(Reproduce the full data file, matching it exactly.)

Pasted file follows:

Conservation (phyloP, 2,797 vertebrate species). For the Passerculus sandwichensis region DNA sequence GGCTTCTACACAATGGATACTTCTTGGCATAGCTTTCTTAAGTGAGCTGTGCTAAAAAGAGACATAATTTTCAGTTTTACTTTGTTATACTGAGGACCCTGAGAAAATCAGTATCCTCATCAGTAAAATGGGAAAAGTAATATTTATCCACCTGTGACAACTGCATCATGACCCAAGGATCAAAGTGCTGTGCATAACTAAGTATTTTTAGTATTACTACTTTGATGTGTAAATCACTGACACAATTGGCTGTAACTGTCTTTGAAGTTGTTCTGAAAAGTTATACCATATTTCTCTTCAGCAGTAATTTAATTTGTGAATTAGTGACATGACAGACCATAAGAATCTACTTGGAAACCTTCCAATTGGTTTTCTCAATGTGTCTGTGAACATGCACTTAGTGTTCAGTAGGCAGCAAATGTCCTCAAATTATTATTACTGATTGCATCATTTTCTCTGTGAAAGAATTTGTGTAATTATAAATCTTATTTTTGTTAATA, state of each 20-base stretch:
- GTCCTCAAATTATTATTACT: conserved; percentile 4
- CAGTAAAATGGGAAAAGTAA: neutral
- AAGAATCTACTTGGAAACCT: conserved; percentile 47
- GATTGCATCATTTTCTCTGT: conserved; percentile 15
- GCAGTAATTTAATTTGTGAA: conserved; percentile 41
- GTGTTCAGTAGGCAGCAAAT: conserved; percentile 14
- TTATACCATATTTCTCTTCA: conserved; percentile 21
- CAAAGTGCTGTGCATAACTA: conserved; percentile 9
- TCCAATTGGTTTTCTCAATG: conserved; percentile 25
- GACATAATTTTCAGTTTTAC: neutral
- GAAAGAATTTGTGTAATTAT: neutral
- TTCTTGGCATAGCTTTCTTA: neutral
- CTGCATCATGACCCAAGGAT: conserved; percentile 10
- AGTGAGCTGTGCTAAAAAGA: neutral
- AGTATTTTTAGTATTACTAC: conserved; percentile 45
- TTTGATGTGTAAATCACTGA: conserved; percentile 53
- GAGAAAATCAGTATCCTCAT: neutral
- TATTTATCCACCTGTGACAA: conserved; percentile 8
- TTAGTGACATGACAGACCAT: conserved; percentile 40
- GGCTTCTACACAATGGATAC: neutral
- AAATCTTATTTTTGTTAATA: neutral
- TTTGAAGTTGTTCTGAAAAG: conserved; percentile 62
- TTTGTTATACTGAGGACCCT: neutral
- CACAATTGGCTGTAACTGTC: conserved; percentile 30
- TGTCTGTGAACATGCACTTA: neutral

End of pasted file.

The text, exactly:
Conservation (phyloP, 2,797 vertebrate species). For the Passerculus sandwichensis region DNA sequence GGCTTCTACACAATGGATACTTCTTGGCATAGCTTTCTTAAGTGAGCTGTGCTAAAAAGAGACATAATTTTCAGTTTTACTTTGTTATACTGAGGACCCTGAGAAAATCAGTATCCTCATCAGTAAAATGGGAAAAGTAATATTTATCCACCTGTGACAACTGCATCATGACCCAAGGATCAAAGTGCTGTGCATAACTAAGTATTTTTAGTATTACTACTTTGATGTGTAAATCACTGACACAATTGGCTGTAACTGTCTTTGAAGTTGTTCTGAAAAGTTATACCATATTTCTCTTCAGCAGTAATTTAATTTGTGAATTAGTGACATGACAGACCATAAGAATCTACTTGGAAACCTTCCAATTGGTTTTCTCAATGTGTCTGTGAACATGCACTTAGTGTTCAGTAGGCAGCAAATGTCCTCAAATTATTATTACTGATTGCATCATTTTCTCTGTGAAAGAATTTGTGTAATTATAAATCTTATTTTTGTTAATA, state of each 20-base stretch:
- GTCCTCAAATTATTATTACT: conserved; percentile 4
- CAGTAAAATGGGAAAAGTAA: neutral
- AAGAATCTACTTGGAAACCT: conserved; percentile 47
- GATTGCATCATTTTCTCTGT: conserved; percentile 15
- GCAGTAATTTAATTTGTGAA: conserved; percentile 41
- GTGTTCAGTAGGCAGCAAAT: conserved; percentile 14
- TTATACCATATTTCTCTTCA: conserved; percentile 21
- CAAAGTGCTGTGCATAACTA: conserved; percentile 9
- TCCAATTGGTTTTCTCAATG: conserved; percentile 25
- GACATAATTTTCAGTTTTAC: neutral
- GAAAGAATTTGTGTAATTAT: neutral
- TTCTTGGCATAGCTTTCTTA: neutral
- CTGCATCATGACCCAAGGAT: conserved; percentile 10
- AGTGAGCTGTGCTAAAAAGA: neutral
- AGTATTTTTAGTATTACTAC: conserved; percentile 45
- TTTGATGTGTAAATCACTGA: conserved; percentile 53
- GAGAAAATCAGTATCCTCAT: neutral
- TATTTATCCACCTGTGACAA: conserved; percentile 8
- TTAGTGACATGACAGACCAT: conserved; percentile 40
- GGCTTCTACACAATGGATAC: neutral
- AAATCTTATTTTTGTTAATA: neutral
- TTTGAAGTTGTTCTGAAAAG: conserved; percentile 62
- TTTGTTATACTGAGGACCCT: neutral
- CACAATTGGCTGTAACTGTC: conserved; percentile 30
- TGTCTGTGAACATGCACTTA: neutral